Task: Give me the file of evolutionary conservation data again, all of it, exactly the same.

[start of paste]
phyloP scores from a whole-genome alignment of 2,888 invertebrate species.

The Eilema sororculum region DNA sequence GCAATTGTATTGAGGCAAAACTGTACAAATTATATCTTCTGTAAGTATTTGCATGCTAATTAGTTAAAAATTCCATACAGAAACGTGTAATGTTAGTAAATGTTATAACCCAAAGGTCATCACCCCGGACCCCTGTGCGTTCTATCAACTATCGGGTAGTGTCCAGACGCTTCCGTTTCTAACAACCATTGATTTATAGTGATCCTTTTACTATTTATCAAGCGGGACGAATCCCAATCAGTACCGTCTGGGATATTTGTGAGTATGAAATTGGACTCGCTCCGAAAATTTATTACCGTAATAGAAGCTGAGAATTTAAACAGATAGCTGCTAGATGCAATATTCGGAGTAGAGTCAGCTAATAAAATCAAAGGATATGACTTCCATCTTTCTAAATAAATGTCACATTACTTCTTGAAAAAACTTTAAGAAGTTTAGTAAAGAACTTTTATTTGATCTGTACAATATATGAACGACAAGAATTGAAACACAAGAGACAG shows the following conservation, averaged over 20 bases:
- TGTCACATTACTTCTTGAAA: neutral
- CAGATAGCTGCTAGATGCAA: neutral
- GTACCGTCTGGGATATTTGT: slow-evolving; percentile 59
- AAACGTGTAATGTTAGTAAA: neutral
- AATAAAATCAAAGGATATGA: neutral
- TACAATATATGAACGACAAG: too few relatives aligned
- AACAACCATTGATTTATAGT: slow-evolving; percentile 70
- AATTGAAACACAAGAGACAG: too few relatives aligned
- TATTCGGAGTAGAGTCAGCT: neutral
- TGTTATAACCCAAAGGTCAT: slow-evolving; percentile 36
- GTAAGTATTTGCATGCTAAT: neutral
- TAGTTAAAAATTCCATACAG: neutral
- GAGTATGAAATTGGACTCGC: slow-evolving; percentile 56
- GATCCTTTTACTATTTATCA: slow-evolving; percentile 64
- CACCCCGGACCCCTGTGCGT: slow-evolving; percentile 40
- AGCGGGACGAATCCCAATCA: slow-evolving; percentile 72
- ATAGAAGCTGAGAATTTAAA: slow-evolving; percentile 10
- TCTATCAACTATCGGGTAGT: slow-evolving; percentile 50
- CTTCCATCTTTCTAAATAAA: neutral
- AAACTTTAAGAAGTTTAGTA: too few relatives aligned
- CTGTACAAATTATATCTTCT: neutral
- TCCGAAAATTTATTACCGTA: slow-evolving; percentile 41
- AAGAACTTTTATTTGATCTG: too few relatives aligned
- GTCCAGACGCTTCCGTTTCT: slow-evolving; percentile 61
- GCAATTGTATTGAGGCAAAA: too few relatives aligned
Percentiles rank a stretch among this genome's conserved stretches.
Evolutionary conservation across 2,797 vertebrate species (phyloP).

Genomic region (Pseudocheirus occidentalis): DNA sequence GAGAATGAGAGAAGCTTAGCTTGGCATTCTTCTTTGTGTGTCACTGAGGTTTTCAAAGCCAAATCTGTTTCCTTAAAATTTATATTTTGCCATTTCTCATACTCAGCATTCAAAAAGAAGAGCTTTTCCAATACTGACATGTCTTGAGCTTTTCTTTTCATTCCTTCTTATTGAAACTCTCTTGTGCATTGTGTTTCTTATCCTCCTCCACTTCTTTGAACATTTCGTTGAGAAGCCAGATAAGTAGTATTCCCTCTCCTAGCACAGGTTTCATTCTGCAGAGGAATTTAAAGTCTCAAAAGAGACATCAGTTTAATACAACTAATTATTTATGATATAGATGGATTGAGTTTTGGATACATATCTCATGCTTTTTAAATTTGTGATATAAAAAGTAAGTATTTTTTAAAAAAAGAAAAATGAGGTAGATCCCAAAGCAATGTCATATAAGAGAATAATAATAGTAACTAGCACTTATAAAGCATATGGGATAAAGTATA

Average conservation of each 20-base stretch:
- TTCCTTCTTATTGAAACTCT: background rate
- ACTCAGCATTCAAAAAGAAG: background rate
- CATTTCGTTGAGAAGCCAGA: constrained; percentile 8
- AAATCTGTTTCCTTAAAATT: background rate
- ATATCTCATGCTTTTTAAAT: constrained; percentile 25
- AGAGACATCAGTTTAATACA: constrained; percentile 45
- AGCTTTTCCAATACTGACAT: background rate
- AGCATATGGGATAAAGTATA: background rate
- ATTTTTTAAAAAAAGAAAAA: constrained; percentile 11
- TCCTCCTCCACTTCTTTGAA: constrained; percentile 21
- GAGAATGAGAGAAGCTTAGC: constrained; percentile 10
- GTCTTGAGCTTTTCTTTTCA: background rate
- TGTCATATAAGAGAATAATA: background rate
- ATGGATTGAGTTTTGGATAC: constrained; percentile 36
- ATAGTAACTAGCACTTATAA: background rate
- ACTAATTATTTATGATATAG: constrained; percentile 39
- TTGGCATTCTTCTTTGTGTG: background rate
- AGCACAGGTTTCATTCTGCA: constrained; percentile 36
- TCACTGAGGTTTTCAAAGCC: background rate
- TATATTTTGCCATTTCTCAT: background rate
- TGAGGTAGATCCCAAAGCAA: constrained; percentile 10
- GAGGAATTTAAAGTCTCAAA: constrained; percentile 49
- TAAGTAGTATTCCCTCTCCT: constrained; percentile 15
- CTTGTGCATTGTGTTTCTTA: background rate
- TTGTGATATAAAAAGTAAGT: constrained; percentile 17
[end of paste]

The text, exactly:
phyloP scores from a whole-genome alignment of 2,888 invertebrate species.

The Eilema sororculum region DNA sequence GCAATTGTATTGAGGCAAAACTGTACAAATTATATCTTCTGTAAGTATTTGCATGCTAATTAGTTAAAAATTCCATACAGAAACGTGTAATGTTAGTAAATGTTATAACCCAAAGGTCATCACCCCGGACCCCTGTGCGTTCTATCAACTATCGGGTAGTGTCCAGACGCTTCCGTTTCTAACAACCATTGATTTATAGTGATCCTTTTACTATTTATCAAGCGGGACGAATCCCAATCAGTACCGTCTGGGATATTTGTGAGTATGAAATTGGACTCGCTCCGAAAATTTATTACCGTAATAGAAGCTGAGAATTTAAACAGATAGCTGCTAGATGCAATATTCGGAGTAGAGTCAGCTAATAAAATCAAAGGATATGACTTCCATCTTTCTAAATAAATGTCACATTACTTCTTGAAAAAACTTTAAGAAGTTTAGTAAAGAACTTTTATTTGATCTGTACAATATATGAACGACAAGAATTGAAACACAAGAGACAG shows the following conservation, averaged over 20 bases:
- TGTCACATTACTTCTTGAAA: neutral
- CAGATAGCTGCTAGATGCAA: neutral
- GTACCGTCTGGGATATTTGT: slow-evolving; percentile 59
- AAACGTGTAATGTTAGTAAA: neutral
- AATAAAATCAAAGGATATGA: neutral
- TACAATATATGAACGACAAG: too few relatives aligned
- AACAACCATTGATTTATAGT: slow-evolving; percentile 70
- AATTGAAACACAAGAGACAG: too few relatives aligned
- TATTCGGAGTAGAGTCAGCT: neutral
- TGTTATAACCCAAAGGTCAT: slow-evolving; percentile 36
- GTAAGTATTTGCATGCTAAT: neutral
- TAGTTAAAAATTCCATACAG: neutral
- GAGTATGAAATTGGACTCGC: slow-evolving; percentile 56
- GATCCTTTTACTATTTATCA: slow-evolving; percentile 64
- CACCCCGGACCCCTGTGCGT: slow-evolving; percentile 40
- AGCGGGACGAATCCCAATCA: slow-evolving; percentile 72
- ATAGAAGCTGAGAATTTAAA: slow-evolving; percentile 10
- TCTATCAACTATCGGGTAGT: slow-evolving; percentile 50
- CTTCCATCTTTCTAAATAAA: neutral
- AAACTTTAAGAAGTTTAGTA: too few relatives aligned
- CTGTACAAATTATATCTTCT: neutral
- TCCGAAAATTTATTACCGTA: slow-evolving; percentile 41
- AAGAACTTTTATTTGATCTG: too few relatives aligned
- GTCCAGACGCTTCCGTTTCT: slow-evolving; percentile 61
- GCAATTGTATTGAGGCAAAA: too few relatives aligned
Percentiles rank a stretch among this genome's conserved stretches.
Evolutionary conservation across 2,797 vertebrate species (phyloP).

Genomic region (Pseudocheirus occidentalis): DNA sequence GAGAATGAGAGAAGCTTAGCTTGGCATTCTTCTTTGTGTGTCACTGAGGTTTTCAAAGCCAAATCTGTTTCCTTAAAATTTATATTTTGCCATTTCTCATACTCAGCATTCAAAAAGAAGAGCTTTTCCAATACTGACATGTCTTGAGCTTTTCTTTTCATTCCTTCTTATTGAAACTCTCTTGTGCATTGTGTTTCTTATCCTCCTCCACTTCTTTGAACATTTCGTTGAGAAGCCAGATAAGTAGTATTCCCTCTCCTAGCACAGGTTTCATTCTGCAGAGGAATTTAAAGTCTCAAAAGAGACATCAGTTTAATACAACTAATTATTTATGATATAGATGGATTGAGTTTTGGATACATATCTCATGCTTTTTAAATTTGTGATATAAAAAGTAAGTATTTTTTAAAAAAAGAAAAATGAGGTAGATCCCAAAGCAATGTCATATAAGAGAATAATAATAGTAACTAGCACTTATAAAGCATATGGGATAAAGTATA

Average conservation of each 20-base stretch:
- TTCCTTCTTATTGAAACTCT: background rate
- ACTCAGCATTCAAAAAGAAG: background rate
- CATTTCGTTGAGAAGCCAGA: constrained; percentile 8
- AAATCTGTTTCCTTAAAATT: background rate
- ATATCTCATGCTTTTTAAAT: constrained; percentile 25
- AGAGACATCAGTTTAATACA: constrained; percentile 45
- AGCTTTTCCAATACTGACAT: background rate
- AGCATATGGGATAAAGTATA: background rate
- ATTTTTTAAAAAAAGAAAAA: constrained; percentile 11
- TCCTCCTCCACTTCTTTGAA: constrained; percentile 21
- GAGAATGAGAGAAGCTTAGC: constrained; percentile 10
- GTCTTGAGCTTTTCTTTTCA: background rate
- TGTCATATAAGAGAATAATA: background rate
- ATGGATTGAGTTTTGGATAC: constrained; percentile 36
- ATAGTAACTAGCACTTATAA: background rate
- ACTAATTATTTATGATATAG: constrained; percentile 39
- TTGGCATTCTTCTTTGTGTG: background rate
- AGCACAGGTTTCATTCTGCA: constrained; percentile 36
- TCACTGAGGTTTTCAAAGCC: background rate
- TATATTTTGCCATTTCTCAT: background rate
- TGAGGTAGATCCCAAAGCAA: constrained; percentile 10
- GAGGAATTTAAAGTCTCAAA: constrained; percentile 49
- TAAGTAGTATTCCCTCTCCT: constrained; percentile 15
- CTTGTGCATTGTGTTTCTTA: background rate
- TTGTGATATAAAAAGTAAGT: constrained; percentile 17